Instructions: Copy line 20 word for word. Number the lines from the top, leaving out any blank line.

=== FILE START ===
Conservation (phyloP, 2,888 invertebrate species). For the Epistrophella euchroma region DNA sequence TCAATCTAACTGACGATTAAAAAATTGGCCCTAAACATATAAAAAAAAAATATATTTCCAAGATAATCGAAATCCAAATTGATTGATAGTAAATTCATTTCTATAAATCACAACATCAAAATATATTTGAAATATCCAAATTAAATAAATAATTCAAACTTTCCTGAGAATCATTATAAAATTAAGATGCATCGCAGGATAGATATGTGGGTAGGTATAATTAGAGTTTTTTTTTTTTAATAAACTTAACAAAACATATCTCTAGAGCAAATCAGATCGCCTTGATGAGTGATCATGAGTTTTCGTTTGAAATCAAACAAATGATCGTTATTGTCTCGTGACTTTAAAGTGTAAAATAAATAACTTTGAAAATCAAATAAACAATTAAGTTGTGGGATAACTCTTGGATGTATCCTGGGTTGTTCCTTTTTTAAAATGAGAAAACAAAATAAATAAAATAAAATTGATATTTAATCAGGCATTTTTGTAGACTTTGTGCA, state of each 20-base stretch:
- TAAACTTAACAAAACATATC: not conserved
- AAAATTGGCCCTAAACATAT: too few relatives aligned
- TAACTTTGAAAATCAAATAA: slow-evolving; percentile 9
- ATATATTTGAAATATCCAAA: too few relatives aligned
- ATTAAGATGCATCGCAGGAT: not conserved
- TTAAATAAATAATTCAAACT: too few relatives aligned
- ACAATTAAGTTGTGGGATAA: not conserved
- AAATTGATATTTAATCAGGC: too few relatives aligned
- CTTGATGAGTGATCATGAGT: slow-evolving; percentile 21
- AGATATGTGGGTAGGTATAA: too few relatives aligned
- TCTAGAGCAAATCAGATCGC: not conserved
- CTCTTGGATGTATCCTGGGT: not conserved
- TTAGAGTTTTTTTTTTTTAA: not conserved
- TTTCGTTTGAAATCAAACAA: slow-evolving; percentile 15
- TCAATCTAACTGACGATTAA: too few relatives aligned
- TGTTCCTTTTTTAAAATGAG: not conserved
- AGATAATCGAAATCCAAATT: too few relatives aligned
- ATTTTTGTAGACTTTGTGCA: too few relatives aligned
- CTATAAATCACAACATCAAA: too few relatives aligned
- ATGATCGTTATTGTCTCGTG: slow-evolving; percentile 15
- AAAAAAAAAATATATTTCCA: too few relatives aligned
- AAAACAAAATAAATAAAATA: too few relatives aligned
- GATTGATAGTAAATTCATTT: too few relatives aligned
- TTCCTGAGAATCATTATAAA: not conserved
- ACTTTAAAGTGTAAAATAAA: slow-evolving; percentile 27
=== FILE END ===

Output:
- CTATAAATCACAACATCAAA: too few relatives aligned